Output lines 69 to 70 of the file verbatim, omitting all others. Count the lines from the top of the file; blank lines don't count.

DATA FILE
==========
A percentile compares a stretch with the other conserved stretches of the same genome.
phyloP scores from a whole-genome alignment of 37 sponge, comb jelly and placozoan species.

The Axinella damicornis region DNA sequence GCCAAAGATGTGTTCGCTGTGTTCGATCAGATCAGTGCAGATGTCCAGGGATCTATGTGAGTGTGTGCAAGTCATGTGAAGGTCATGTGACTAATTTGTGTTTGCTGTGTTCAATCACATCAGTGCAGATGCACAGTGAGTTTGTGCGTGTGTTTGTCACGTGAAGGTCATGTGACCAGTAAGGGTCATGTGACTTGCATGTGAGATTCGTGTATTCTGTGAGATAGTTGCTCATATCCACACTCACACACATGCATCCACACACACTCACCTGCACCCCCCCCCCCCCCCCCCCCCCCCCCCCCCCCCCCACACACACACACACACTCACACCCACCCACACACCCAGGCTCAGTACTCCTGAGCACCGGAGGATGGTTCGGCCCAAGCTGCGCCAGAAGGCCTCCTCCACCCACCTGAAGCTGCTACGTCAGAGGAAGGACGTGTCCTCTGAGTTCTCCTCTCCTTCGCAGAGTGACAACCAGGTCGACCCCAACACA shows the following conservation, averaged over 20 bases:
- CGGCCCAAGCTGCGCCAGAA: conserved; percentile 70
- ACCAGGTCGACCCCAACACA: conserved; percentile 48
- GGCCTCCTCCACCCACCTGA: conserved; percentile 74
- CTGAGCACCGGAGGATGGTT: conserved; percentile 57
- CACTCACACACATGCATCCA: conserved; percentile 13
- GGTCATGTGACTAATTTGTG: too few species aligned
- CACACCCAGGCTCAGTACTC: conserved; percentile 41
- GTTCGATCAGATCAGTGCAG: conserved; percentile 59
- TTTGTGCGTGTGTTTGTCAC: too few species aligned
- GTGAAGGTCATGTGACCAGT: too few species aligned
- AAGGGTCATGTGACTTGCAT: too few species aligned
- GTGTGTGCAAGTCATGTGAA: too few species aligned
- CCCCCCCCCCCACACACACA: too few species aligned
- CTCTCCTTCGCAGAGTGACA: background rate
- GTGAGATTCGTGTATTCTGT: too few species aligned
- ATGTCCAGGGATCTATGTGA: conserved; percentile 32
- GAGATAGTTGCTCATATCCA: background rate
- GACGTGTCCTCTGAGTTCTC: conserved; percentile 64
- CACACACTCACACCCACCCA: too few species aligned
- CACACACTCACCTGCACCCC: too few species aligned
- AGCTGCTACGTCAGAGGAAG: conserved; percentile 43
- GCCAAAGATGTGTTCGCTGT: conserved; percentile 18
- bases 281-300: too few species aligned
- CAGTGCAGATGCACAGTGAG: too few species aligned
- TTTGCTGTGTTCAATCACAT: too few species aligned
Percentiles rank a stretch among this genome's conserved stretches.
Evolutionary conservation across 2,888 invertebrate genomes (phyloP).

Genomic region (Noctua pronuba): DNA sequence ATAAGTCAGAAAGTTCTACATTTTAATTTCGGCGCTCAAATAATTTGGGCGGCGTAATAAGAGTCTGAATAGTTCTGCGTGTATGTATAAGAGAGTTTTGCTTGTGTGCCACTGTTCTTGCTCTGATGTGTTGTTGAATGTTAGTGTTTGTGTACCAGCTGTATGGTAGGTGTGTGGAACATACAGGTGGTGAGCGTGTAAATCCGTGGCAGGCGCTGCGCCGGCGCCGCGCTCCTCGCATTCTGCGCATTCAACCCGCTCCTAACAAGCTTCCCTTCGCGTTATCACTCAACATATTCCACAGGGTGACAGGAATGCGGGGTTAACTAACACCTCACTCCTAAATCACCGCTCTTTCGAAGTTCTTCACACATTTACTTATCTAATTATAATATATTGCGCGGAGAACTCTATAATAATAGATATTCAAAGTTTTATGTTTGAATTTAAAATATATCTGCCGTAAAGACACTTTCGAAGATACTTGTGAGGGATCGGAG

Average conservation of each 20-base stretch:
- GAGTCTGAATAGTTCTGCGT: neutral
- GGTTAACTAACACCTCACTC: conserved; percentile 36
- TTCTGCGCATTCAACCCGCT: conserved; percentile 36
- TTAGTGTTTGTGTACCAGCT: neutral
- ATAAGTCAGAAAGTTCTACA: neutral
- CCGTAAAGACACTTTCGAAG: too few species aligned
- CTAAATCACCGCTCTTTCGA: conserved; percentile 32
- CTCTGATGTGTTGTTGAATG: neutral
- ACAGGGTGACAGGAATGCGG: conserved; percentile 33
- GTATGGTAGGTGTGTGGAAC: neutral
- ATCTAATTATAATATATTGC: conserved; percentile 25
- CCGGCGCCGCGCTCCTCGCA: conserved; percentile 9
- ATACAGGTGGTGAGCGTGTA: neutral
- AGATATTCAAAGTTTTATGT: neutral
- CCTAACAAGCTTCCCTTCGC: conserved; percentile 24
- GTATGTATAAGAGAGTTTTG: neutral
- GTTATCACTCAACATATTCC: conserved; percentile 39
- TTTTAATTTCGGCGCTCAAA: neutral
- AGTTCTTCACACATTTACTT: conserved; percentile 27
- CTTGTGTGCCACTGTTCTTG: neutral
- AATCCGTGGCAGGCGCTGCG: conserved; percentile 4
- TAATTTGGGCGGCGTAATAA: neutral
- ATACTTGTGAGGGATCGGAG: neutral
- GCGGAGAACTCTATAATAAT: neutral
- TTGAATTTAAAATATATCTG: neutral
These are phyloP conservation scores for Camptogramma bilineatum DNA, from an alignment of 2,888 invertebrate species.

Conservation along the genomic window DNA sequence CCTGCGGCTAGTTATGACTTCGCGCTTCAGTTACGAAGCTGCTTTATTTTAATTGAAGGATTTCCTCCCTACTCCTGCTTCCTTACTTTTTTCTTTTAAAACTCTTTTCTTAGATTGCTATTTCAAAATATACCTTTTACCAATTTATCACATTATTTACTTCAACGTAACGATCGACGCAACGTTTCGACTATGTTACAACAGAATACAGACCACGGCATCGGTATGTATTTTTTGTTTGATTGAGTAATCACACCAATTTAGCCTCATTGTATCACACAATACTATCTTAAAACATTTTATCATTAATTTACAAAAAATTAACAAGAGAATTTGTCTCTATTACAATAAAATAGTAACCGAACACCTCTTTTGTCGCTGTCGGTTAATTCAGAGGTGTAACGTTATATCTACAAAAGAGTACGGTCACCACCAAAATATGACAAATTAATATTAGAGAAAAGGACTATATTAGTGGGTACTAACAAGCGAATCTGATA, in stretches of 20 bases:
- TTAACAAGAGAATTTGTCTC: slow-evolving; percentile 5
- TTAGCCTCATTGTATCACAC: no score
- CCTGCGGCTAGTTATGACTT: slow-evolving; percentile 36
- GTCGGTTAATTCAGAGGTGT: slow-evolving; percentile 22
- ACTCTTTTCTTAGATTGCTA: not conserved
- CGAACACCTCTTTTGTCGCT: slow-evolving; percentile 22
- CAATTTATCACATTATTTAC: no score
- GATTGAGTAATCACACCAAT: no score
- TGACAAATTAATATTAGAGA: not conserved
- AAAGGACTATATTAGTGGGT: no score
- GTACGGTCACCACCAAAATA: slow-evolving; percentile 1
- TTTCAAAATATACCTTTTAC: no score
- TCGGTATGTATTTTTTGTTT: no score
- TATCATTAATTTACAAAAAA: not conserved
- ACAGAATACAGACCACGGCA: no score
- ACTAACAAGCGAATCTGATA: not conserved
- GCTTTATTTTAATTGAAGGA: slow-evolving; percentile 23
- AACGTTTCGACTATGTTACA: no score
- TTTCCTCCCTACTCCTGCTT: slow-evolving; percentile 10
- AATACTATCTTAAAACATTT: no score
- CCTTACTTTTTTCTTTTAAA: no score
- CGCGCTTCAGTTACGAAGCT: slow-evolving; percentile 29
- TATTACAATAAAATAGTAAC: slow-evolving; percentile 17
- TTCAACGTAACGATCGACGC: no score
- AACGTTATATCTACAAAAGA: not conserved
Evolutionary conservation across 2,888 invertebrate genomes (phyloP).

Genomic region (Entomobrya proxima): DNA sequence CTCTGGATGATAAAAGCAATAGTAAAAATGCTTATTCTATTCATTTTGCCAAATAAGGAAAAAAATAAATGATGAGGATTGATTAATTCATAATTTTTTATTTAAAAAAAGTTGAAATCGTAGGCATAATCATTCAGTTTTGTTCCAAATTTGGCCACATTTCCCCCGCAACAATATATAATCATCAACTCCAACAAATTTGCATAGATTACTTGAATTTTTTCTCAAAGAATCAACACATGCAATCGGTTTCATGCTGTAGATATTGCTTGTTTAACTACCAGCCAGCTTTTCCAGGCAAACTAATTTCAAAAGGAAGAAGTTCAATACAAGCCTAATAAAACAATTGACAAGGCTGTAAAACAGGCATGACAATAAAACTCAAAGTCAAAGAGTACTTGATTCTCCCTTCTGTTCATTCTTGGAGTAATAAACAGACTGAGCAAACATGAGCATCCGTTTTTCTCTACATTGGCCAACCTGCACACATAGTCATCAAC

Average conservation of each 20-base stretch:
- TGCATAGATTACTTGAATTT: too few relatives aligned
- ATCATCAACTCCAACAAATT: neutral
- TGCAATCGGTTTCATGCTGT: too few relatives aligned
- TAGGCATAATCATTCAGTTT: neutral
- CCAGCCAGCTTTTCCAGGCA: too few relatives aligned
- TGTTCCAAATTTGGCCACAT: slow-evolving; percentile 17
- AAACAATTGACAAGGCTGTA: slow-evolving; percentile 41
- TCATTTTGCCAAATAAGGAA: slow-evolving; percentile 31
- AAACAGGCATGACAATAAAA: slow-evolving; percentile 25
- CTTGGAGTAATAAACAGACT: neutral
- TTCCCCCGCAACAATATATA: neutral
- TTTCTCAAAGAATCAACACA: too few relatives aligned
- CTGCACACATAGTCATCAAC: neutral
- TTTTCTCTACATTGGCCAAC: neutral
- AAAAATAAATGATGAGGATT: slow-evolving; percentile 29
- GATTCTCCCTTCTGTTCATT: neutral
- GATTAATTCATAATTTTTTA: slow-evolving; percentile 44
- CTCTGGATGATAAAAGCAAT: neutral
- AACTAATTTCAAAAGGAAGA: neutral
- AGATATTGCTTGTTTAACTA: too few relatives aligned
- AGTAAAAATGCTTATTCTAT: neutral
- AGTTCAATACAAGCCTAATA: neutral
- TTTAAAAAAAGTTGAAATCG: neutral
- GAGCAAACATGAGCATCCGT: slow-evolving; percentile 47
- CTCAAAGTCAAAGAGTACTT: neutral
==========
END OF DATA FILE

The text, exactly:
- AAAGGACTATATTAGTGGGT: no score
- GTACGGTCACCACCAAAATA: slow-evolving; percentile 1